FROM THE GROUND UP | To prune or not to prune. That is the question.


(Gazette File Photo)
(Gazette File Photo)

You laid out some serious cash for shrubs and trees for your yard. The last thing you want to do is kill them off or damage their growth pattern by cutting them back at the wrong time or in the wrong way.

In our zone (most of Iowa is zone 5), most deciduous trees are dormant in the winter. Spring blooming shrubs need to be pruned after the bloom season and before they set buds for next year or they won’t bloom for you this season.

Summer bloomers are OK to prune in late winter or early spring as the plants are not concerned with producing leaves or flowers for a while and can devote their resources to healing the cuts.

Many diseases that might affect trees and shrubs pruned in warmer weather are not an issue in the winter months. To avoid oak wilt, always trim oaks during dormant months from February to early April. Midwinter thaw days, when the sun shines and the snow melts, are perfect for getting your trimmers out.

But before you grab those lopers, take a gander at those branches. Know your tree and how it naturally grows. Don’t try to make a weeper out of a columnar tree or a round shrub out of a vase shaped one. Highlight the natural shape and remove branches outside of that form.

Cut back to a bud or a branch, never leaving a stub. Remove crossing or rubbing branches, unless they are crucial to the form of the tree, to open up the canopy as well as any suckers or water sprouts.

Step back and walk around the plant often to see it from all angles. Leave a natural collar when removing a large branch from a tree, never cutting the branch flush with the trunk.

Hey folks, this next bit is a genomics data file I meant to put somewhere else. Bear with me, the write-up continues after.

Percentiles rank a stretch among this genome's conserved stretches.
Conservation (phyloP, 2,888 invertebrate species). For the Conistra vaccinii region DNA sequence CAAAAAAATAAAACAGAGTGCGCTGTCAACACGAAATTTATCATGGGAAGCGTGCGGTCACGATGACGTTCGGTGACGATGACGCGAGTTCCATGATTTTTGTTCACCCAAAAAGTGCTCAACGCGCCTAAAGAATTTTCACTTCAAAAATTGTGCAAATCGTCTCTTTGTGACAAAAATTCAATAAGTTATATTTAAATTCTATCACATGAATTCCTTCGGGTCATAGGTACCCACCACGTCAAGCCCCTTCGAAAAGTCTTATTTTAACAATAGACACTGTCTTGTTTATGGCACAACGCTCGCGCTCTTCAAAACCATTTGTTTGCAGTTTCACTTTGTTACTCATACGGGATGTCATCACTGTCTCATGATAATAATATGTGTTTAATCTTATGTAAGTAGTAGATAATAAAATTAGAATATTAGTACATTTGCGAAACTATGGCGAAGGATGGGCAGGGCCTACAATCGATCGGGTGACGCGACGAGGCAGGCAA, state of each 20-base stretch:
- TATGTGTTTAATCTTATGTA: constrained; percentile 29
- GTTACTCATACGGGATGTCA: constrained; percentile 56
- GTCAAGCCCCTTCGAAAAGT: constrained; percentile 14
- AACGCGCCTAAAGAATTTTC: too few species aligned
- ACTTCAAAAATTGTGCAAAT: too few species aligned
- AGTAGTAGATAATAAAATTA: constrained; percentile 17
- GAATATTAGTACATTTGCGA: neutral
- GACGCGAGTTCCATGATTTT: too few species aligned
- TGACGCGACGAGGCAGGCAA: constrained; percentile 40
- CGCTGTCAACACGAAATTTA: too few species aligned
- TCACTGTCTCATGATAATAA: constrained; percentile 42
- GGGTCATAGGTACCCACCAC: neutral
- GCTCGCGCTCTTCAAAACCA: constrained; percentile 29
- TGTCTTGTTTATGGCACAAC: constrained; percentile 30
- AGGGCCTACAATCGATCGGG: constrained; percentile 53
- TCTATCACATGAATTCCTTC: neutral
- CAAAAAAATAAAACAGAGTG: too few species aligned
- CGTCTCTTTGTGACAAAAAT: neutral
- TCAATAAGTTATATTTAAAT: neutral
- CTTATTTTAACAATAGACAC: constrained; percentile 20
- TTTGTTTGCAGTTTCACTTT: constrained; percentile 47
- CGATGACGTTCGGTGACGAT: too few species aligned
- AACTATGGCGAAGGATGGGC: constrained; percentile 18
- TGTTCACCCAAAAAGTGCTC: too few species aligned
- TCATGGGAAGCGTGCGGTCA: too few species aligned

Crown reduction is the strategic removal of branches to shorten the overall height. Do not top off a tree or shrub as it will cause permanent changes in the natural shape of the plant. Crown raising is the removal of branches from the ground up to add clearance from the sidewalk and ground. Crown thinning is removal of crossed or crowded branches within the tree.

Evergreens, for the most part, require no pruning. Their drooping branches actually add support for the tree.

Be sure to look for diseased branches or possible pests as you trim. Be safe and take care of your tools. Clean cutting tools with a mild bleach solution after your done to remove any fungus or insects. Wear protective eyewear and avoid cutting overhead branches. Steer clear of power lines and overhead wires. Make sure tools are sharp and clean before starting.

Pruning need not be a daunting task. Just remember to prune during those winter thaw days in February when the ground still is too frozen for gardening.

l For gardening questions call the Linn County Extension Hortline at (319) 447-0647.



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